Objectives: We sought to investigate emotional reactivity by measuring HRV and pressure pain sensitivity during a passive visualization task in participants with chronic low back pain (CLBP).
Methods: This case-control study was composed of 47 participants with CLBP and 47 asymptomatic participants. Both groups were submitted to a passive visualization task using 27 pictures from PHODA (Photograph Series of Daily Activities). HRV frequency domains were measured before, during, and after the task. Pressure pain threshold (PPT) and pain intensity were also measured before and after the task.
Results: The adjusted mean difference was statistically significant for HRV frequency domains during the visualization task, including low frequency (-5.92; 95%CI=-9.60 to -2.23), high frequency (-0.71; 95%CI=-1.02 to -0.39), and low frequency/high frequency ratio (8.82; 95%CI=5.19 to 12.45). PPT decreased after the task in the low back pain group in all body sites, and pain intensity increased (-0.8; 95% CI=-1.16 to -0.39).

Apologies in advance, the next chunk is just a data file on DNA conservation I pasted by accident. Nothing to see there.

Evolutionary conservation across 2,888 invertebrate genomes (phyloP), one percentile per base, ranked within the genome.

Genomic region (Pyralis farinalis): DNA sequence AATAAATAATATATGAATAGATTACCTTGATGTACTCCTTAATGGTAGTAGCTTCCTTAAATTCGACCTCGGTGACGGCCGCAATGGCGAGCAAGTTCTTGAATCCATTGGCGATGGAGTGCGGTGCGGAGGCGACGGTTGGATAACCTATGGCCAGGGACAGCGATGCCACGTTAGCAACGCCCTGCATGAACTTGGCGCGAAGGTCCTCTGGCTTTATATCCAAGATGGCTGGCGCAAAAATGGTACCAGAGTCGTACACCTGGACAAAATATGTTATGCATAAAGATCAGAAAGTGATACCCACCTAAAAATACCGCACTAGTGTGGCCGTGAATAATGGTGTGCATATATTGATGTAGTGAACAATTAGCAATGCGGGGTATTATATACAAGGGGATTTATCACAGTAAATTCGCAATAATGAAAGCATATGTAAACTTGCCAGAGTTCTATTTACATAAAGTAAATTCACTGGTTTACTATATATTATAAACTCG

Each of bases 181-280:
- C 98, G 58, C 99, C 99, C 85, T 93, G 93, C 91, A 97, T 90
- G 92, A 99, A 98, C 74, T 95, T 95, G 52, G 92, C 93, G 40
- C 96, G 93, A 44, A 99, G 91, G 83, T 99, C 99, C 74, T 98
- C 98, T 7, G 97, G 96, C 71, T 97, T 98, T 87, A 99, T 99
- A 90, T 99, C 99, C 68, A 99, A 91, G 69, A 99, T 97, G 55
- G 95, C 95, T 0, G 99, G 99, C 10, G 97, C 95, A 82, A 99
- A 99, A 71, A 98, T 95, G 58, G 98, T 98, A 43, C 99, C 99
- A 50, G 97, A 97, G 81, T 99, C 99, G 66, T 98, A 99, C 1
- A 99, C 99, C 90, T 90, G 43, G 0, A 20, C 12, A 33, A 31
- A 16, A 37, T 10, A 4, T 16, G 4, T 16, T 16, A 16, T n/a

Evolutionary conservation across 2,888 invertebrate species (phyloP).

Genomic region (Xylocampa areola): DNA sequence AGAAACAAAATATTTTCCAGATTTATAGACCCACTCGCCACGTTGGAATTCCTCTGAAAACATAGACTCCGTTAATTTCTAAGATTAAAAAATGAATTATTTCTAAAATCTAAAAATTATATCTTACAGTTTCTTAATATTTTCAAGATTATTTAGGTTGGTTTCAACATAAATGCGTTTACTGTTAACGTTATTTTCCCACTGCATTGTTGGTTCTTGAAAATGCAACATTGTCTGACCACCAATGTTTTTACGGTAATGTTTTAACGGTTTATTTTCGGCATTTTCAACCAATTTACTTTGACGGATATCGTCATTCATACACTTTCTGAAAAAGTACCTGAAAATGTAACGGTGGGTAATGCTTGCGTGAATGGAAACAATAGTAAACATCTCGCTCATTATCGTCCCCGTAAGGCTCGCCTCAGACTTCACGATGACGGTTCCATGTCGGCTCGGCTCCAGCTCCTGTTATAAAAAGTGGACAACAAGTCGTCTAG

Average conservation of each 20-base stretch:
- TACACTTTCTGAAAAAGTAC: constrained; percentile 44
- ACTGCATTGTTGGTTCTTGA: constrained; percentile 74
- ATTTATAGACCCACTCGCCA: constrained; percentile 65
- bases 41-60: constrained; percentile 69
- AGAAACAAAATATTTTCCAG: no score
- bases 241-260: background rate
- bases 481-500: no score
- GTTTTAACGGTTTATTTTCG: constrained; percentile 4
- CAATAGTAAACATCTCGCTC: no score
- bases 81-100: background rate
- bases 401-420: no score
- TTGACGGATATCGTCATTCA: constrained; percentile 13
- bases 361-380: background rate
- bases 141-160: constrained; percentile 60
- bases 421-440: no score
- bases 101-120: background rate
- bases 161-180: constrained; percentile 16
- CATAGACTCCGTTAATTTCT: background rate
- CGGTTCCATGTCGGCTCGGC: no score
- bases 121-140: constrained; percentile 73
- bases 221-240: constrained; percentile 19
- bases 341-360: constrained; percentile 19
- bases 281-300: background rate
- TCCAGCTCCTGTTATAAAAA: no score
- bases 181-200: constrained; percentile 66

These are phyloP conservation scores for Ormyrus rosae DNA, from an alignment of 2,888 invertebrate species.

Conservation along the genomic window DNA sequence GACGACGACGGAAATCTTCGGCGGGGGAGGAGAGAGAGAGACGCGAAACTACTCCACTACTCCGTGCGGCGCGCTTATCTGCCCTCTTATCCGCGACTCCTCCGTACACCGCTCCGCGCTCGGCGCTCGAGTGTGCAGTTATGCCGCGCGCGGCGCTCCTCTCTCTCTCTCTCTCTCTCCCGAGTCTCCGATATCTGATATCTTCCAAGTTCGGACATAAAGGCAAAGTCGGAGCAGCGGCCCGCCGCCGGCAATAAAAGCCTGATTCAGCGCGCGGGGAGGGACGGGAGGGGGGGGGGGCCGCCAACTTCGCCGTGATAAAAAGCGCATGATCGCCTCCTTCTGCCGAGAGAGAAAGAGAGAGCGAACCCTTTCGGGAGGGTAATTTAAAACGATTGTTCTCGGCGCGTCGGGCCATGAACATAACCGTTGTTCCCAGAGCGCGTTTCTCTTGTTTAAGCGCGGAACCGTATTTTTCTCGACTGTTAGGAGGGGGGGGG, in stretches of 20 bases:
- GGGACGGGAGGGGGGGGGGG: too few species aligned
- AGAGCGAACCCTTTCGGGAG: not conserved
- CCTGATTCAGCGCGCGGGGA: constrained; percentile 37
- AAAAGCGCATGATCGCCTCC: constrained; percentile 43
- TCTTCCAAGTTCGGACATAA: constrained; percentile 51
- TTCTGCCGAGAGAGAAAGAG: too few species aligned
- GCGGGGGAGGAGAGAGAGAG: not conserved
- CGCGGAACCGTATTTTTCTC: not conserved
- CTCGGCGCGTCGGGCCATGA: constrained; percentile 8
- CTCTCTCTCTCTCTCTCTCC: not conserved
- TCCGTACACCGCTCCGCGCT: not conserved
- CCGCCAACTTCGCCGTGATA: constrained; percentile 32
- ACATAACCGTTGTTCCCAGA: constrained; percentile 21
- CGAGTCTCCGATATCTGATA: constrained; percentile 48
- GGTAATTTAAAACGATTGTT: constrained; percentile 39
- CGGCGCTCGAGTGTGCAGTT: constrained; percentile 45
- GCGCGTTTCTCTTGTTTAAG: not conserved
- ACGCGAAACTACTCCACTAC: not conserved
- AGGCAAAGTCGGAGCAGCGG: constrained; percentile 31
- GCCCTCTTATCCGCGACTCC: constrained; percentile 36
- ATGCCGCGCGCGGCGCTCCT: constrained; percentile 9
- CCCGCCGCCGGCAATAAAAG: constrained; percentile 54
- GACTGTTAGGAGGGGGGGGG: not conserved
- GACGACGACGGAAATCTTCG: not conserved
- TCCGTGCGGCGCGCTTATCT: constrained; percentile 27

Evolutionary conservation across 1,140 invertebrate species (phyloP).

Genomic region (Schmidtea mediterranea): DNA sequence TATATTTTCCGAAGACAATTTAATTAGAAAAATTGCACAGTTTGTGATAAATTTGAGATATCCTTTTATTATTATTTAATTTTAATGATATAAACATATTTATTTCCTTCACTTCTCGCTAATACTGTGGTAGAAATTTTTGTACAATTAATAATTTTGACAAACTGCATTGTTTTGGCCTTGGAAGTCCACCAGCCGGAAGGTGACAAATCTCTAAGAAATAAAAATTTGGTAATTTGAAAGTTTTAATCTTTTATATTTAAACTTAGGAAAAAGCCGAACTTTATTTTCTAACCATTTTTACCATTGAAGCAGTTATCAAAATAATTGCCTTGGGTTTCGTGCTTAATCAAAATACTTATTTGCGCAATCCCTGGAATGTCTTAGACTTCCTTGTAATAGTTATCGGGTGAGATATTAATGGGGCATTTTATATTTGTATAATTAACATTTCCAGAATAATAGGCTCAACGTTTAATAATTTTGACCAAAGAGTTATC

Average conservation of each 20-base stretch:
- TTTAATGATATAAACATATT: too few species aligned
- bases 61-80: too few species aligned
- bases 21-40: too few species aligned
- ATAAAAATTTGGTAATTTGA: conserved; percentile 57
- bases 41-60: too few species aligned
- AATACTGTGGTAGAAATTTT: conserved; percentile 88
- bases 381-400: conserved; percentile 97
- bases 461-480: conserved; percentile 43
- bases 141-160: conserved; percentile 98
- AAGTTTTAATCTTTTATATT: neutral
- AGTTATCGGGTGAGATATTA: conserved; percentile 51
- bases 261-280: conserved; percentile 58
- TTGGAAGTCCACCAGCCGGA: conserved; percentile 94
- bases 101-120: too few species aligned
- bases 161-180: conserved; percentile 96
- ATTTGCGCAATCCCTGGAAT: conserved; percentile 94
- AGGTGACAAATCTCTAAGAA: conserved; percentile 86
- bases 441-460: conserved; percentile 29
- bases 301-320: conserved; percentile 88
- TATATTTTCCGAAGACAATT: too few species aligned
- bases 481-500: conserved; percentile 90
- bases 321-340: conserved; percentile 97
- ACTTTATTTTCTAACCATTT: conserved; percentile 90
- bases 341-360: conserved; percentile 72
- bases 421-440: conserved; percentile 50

Discussion: Aversive environmental stimuli, such as visual cues, may generate defensive physiological reactions. Heart rate variability (HRV) can provide an available measure that reflects the perceptions of threat and safety in the environment. Participants with chronic low back pain presented changes in sympathovagal balance during passive visualization of pictures of daily activities, higher pain sensitivity, and high pain intensity when they are exposed to a passive visualization task using pictures of daily living that may arouse fears of harm.
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